18.7 C
New York
Wednesday, October 4, 2023

Latest Posts

“Lack of Proper Funding To Judiciary Undermines Rule of Law, Others …Says Justice Yuoh

Liberia’s new Chief Justice of the Supreme Court, Sie-A-Nyene G. Yuoh, has described the lack of adequate support and funding to the Judiciary as erosion to the rule of law system in Liberia.

She however further assured that while it is true the lack of proper state funding for the judiciary is undermining the rule of law, peace, and security, the judiciary under her watch will stake to its primary mission of dispensing justice without fear or favor.

(L-R) President George M. Weah, Chief Justice Sie-A-Nyene G. Yuoh and First lady Clar Marie Weah

“Let me be candid and submit here that while I hold the view that the lack of adequate support to the Judiciary is erosion to the rule of law, peace and security of the Republic, notwithstanding, these challenges should never deter us from the core duties that we, as judicial officers, have sworn to perform,” Justice Yuoh maintained.

She made the assertion in her maiden address during the opening of October Term of the Supreme Court, 2022, at the Temple of Justice, Monday October 10, 2022 in Monrovia.

The Chief Justice further observed that Justices of the Supreme Court have consented to the principle of tackling the challenges at the nation’s highest court.

“Hence, in this regard, my colleagues on the Bench, with whom I have worked over time, have agreed in principle to foster an unprecedented consensus in tackling these challenges,” she disclosed.

She noted that her bench has agreed to build a strong coordination between the Supreme Court and the other two branches of government.

“We have agreed to maintain a vibrant network between the Bench and the Liberian National Bar Association and we are resolved to implement judicial policies that will make the workings of our courts more efficient, visible, and appreciated by our citizens and residents,” she added.

The Chief Justice observed that paramount to these challenges, the Supreme Court bench has resolve to not only hear numerous cases, but to concurrently render opinions thereon timely and expeditiously.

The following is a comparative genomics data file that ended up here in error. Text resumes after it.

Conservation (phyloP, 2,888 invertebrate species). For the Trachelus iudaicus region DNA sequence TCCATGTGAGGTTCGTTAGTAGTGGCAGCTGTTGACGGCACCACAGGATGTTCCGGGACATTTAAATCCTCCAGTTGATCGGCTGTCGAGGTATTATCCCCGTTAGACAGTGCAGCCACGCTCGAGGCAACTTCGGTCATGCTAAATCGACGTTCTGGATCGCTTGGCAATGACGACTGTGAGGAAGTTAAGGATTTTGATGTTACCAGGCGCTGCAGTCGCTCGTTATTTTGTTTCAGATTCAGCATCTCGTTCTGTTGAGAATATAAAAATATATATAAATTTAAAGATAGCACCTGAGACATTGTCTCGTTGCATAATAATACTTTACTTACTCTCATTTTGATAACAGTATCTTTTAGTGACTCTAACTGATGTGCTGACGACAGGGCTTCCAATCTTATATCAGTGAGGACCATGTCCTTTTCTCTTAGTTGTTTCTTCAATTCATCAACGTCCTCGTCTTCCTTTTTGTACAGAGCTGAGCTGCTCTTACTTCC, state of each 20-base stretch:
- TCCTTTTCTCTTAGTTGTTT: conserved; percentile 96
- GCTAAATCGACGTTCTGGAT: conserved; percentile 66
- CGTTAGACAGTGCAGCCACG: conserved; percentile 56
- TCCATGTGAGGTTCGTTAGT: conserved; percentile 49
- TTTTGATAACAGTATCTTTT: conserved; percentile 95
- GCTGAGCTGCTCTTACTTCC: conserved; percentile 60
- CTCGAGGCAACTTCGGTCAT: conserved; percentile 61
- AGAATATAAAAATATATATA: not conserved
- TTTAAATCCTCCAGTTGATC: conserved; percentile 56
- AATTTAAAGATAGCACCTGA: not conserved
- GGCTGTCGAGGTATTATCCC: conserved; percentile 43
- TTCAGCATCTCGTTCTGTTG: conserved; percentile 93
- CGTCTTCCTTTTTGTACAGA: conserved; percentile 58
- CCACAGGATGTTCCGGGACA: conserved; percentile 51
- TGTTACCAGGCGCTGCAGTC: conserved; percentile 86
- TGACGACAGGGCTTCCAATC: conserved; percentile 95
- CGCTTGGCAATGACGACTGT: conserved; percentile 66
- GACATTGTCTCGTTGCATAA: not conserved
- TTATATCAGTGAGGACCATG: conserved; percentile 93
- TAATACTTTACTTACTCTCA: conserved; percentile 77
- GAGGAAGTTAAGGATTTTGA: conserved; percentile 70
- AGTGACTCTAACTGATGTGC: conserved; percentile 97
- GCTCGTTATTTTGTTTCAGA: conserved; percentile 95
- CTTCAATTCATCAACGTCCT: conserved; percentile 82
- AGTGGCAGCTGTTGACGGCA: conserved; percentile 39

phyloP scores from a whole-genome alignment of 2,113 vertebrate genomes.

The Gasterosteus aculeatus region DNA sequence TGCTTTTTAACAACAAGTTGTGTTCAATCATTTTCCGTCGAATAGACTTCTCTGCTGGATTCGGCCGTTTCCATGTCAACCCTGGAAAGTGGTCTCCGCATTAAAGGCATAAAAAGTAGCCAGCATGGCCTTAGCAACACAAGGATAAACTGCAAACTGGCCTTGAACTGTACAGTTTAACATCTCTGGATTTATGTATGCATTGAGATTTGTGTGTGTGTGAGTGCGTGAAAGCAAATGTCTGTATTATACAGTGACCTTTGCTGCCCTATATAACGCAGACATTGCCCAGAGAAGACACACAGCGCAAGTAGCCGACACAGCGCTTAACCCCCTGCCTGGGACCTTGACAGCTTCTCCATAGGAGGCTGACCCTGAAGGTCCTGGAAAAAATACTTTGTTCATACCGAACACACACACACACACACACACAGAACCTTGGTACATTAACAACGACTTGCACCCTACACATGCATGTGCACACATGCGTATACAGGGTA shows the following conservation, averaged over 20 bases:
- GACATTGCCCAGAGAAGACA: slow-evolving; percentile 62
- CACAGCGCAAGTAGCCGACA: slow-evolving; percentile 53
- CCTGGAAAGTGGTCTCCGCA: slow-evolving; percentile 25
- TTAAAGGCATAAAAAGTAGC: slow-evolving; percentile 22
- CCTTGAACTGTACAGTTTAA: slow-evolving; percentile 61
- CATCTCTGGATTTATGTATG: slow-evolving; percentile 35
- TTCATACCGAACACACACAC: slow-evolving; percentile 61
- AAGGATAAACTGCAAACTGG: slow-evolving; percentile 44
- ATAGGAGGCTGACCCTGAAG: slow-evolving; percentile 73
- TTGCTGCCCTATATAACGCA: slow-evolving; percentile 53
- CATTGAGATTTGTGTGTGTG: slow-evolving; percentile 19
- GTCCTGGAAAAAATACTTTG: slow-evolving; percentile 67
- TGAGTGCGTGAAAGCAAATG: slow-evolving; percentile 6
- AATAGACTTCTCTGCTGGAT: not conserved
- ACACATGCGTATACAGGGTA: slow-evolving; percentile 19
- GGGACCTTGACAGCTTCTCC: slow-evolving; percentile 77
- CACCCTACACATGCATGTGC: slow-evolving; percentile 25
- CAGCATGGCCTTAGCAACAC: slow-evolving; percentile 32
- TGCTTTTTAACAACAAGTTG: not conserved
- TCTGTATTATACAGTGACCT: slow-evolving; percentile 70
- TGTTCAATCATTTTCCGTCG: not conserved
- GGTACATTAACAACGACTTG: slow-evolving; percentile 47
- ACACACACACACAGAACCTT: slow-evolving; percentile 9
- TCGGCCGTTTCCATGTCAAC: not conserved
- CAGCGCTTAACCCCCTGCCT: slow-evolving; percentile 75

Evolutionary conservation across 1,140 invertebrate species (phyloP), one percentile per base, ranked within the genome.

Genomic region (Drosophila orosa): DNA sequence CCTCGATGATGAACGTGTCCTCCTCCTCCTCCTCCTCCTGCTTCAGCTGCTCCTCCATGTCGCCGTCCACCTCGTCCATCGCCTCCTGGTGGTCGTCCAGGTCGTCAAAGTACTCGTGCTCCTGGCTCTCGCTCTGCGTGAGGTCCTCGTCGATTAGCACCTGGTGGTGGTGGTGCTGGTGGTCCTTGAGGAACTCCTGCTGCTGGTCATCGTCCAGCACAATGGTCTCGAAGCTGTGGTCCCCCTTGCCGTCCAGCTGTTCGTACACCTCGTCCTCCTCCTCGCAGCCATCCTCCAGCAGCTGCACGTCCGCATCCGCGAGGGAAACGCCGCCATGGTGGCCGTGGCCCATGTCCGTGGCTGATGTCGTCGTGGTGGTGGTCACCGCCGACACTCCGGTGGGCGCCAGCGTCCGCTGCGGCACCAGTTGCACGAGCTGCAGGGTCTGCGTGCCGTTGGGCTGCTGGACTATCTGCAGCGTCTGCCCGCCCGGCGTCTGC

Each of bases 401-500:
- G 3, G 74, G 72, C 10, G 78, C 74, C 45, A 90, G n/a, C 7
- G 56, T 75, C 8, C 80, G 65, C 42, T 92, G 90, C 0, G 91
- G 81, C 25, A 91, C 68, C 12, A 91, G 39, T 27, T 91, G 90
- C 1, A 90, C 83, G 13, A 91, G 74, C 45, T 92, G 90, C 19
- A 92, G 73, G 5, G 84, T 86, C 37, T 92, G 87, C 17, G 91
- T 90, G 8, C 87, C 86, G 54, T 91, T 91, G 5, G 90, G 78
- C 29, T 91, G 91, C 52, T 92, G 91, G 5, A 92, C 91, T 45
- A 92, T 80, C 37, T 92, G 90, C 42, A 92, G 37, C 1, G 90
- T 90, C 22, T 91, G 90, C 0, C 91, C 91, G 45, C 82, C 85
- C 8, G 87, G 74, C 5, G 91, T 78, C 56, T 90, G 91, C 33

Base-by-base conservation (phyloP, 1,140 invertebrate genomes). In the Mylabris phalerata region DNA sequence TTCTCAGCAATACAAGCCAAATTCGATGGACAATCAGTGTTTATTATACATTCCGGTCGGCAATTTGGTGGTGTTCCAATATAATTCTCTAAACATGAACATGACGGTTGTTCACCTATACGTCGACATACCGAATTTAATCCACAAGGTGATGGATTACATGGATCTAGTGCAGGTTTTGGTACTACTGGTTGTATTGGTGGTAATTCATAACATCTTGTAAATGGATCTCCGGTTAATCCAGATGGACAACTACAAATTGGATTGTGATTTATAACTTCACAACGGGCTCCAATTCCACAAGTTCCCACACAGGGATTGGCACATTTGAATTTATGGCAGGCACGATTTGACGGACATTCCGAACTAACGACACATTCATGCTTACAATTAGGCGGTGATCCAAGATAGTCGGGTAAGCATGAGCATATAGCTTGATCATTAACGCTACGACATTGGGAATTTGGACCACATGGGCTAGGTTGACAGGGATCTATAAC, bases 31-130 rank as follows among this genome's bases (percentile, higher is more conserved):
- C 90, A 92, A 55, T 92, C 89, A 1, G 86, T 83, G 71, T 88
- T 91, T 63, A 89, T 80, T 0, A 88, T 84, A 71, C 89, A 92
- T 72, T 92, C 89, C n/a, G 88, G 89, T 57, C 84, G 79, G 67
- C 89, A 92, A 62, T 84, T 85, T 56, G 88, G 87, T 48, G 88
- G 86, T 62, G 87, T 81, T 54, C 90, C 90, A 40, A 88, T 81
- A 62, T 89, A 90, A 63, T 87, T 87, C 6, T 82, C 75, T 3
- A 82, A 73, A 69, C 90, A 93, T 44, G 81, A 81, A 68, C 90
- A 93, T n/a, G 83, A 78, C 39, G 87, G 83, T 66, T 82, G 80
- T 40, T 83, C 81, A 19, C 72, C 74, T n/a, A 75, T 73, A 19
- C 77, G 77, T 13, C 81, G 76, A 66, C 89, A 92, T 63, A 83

“As we set this premise, we expect that the trial judges will naturally follow our example,” Chief Justice Youh said.

She said the Yuoh’s Bench is in full agreement that all those concerted efforts mentioned will fan the fires of hope in the people of Liberia.

“We are mindful that this Supreme Court is the last place of hope; and as such we are resolved to reposition our courts to a judicial stature that will not only be highly respected but revered by all despite the changes of our modern society,” Justice Yuoh pointed out.

The Justice noted that the Supreme Court will work with the Liberian National Bar Association and the Fourth Estate to develop judicial policies that will adequately explain, ‘in layman terms,’ the functions of the courts in the justice system in order to remove the clouds of misconceptions, false innuendos, and vicious criticisms that are tainting the image of the Judiciary.

“I am even open to constructive criticisms. Like Justice Sandra Day O’Connor, the 1st female Associate Justice of the Supreme Court of the United States, I strongly believe that “our liberty has no refuge in a jurisprudence of doubt and that the freedom to criticize judges and other public officials is necessary to a vibrant democracy.”

The Chief Justice stressed that the Full Bench of the Supreme is determined to administer justice without fear or favor pursuant to Article 11(b)© of the Constitution which states “all persons, irrespective of ethnic background, race, sex, creed, place of origin, or political opinion, are equal before the law and therefore entitled to the equal protection of the law.”

“It should be noted that this ideal of equal rights is so sacrosanct to the Judiciary that they are embellished on the walls of the Temple of Justice in the following words: “Let Justice Be Done To All,” she reminded.

“This is the creed of all the courts of this Republic, including the Supreme Court. From the administration of Chief Justice Samuel Benedict in 1848 to the administration of Chief Justice Francis S. Korkpor Sr., every administration of the Judiciary, including this Yuoh’s Bench has labored and will continue to uphold this creed. In the case, East African Company v. Dunbar 1LLR 279, 280 (1895) the Supreme Court articulated this creed by holding thus:

“The law makes no distinction between men when before it; the high and low here are both on an equal level. The law, while just, has no sympathy; it neither makes men rich nor poor; hence the claim to be rich can have no influence with it; and to plead poverty can awaken no sympathy,” the Chief Justice reiterated.

For advertising, media relations and music promotion, check out the following:

Latest Posts

Don't Miss

Stay in touch

To be updated with all the latest news, offers and special announcements.